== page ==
Christine A. Biron, of Providence, R.I.; Oct. 16. She earned a bachelor’s degree in biochemistry from UMass Amherst and a PhD in microbiology and immunology from the University of North Carolina Chapel Hill. After postdoctoral fellowships at the Scripps Clinic and Research Foundation, the Karolinska Institute, and the University of Massachusetts, she began her faculty appointment at Brown as an assistant professor of medical science in 1987. In 1996, she was appointed the Esther Elizabeth Brintzenhoff Professor of Medical Science. She served as director of the pathobiology graduate program from 1995 to 1999, and then as chair of molecular microbiology and immunology from 1999 to 2009. Her work has been foundational to the development of many novel therapies in treating disease. She was honored to be elected a fellow of the American Association for the Advancement of Science in 2002, the American Academy of Microbiology in 2009, and a distinguished fellow of the American Association of Immunology in 2021. She was invited to lecture all over the world and served on the Board of Scientific Counselors for the National Cancer Institute and the National Institute of Allergy and Infectious Disease. She has been honored with a permanent lectureship at Brown. During the course of her career, she published 175 articles. She was an amateur photographer and enjoyed singing soprano in choirs. She is survived by three sisters and brothers-in-law, a brother, and 11 nieces and nephews.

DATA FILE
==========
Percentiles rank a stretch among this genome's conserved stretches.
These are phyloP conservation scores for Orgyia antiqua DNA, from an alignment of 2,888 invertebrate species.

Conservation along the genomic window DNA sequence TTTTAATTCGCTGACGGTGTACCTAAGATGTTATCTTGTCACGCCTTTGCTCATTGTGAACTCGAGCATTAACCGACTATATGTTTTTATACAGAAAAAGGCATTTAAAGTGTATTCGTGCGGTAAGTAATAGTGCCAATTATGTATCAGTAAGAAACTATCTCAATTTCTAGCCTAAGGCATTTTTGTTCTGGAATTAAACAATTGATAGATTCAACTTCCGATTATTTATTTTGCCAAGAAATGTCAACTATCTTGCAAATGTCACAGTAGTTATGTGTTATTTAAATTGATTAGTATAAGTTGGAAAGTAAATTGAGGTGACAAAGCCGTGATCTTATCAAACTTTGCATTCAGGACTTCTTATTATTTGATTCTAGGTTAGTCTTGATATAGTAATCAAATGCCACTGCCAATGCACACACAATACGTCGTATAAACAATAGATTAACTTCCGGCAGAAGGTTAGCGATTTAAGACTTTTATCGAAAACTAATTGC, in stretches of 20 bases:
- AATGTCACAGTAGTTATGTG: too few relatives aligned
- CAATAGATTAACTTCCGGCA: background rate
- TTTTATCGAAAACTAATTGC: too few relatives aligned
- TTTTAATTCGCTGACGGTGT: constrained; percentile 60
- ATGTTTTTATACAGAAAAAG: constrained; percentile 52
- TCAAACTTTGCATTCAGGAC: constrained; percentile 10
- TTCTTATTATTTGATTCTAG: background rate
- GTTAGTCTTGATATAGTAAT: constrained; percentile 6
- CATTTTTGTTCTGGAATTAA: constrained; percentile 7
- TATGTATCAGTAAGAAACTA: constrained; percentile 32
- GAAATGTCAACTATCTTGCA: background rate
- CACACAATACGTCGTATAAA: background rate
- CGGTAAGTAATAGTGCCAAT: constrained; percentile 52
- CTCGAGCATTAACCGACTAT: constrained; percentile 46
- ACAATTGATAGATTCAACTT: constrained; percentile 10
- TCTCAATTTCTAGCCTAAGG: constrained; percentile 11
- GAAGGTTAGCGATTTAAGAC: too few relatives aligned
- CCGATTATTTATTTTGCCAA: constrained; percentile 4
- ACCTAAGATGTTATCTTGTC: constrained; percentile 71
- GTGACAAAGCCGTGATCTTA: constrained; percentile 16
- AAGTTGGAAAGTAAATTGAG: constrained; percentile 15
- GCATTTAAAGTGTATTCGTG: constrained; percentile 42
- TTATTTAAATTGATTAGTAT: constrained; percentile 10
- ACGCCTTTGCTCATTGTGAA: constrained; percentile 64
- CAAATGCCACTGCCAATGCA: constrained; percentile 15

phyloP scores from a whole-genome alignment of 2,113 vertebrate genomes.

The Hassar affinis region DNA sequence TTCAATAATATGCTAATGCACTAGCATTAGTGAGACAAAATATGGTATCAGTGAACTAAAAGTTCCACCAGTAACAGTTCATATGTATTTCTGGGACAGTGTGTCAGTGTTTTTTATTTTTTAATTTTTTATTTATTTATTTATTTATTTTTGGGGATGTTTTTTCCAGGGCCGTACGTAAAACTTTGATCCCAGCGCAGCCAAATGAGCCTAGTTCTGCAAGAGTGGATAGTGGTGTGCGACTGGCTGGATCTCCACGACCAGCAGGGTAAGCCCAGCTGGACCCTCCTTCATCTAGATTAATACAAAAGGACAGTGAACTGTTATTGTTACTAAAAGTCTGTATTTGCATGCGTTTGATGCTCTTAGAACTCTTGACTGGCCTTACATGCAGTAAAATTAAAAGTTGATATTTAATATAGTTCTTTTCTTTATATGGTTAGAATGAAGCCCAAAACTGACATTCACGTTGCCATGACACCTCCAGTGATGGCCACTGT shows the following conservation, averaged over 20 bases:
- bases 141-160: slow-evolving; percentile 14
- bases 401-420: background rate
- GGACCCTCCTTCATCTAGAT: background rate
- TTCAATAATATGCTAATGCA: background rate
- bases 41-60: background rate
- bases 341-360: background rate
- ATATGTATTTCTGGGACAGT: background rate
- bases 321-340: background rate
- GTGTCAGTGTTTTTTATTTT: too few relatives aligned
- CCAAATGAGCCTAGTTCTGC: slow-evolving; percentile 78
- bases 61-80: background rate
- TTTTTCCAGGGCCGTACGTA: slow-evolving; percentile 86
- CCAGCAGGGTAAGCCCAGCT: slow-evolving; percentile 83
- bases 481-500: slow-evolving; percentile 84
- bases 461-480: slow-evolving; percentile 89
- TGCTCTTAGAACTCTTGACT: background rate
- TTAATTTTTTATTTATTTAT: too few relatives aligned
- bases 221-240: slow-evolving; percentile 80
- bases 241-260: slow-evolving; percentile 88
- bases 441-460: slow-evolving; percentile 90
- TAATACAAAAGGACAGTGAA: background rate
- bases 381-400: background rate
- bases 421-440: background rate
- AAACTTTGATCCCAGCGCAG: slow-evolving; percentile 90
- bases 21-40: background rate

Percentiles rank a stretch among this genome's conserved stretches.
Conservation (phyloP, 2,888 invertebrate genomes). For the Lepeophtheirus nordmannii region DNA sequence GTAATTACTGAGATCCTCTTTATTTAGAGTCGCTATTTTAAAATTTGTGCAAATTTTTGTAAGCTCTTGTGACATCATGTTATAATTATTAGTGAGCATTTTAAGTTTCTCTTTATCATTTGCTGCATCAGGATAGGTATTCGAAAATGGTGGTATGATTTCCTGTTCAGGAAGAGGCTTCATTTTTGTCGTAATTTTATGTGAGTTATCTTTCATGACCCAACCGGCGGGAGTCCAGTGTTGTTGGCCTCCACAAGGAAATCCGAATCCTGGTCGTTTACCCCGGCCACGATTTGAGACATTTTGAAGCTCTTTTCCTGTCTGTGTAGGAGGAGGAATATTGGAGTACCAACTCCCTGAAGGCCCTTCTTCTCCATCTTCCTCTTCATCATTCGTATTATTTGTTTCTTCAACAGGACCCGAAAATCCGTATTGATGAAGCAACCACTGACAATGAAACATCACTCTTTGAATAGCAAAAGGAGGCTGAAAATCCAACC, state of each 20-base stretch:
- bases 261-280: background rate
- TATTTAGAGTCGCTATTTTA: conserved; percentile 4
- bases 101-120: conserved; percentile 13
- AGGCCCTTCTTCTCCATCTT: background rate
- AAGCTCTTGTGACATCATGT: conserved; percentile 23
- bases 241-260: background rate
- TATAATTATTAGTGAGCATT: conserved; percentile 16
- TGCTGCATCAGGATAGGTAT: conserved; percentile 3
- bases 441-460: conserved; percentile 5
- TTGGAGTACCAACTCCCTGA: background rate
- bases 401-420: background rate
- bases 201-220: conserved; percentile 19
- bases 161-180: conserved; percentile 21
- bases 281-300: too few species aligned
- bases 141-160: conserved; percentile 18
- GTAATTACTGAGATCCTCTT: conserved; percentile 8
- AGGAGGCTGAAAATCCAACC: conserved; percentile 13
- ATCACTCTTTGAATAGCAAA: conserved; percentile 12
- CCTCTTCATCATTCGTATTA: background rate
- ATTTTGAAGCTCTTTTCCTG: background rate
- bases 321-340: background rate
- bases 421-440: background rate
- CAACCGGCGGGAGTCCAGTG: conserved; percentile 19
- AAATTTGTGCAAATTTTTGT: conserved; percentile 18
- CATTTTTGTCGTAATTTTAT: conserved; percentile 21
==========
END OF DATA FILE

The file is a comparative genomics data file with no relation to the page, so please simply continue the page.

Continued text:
Julius W. Kling, of Providence; Aug. 8. He accepted a teaching and research position in the psychology department at Brown in 1947. He served as department chair for more than 10 years and during his tenure received numerous honors for his academic accomplishments. He retired in 1989. He was a veteran of World War II and recipient of two Purple Hearts for his service. He is survived by four children, two grandchildren, and three great-granddaughters.
Michael Silverman, of Concord, Mass.; Aug. 29. He joined the Brown faculty in 1973 as an assistant professor in the department of English. He retired from the department of modern culture and media in 2010 and is survived by his partner of 30 years, E.J. Anderson ’81.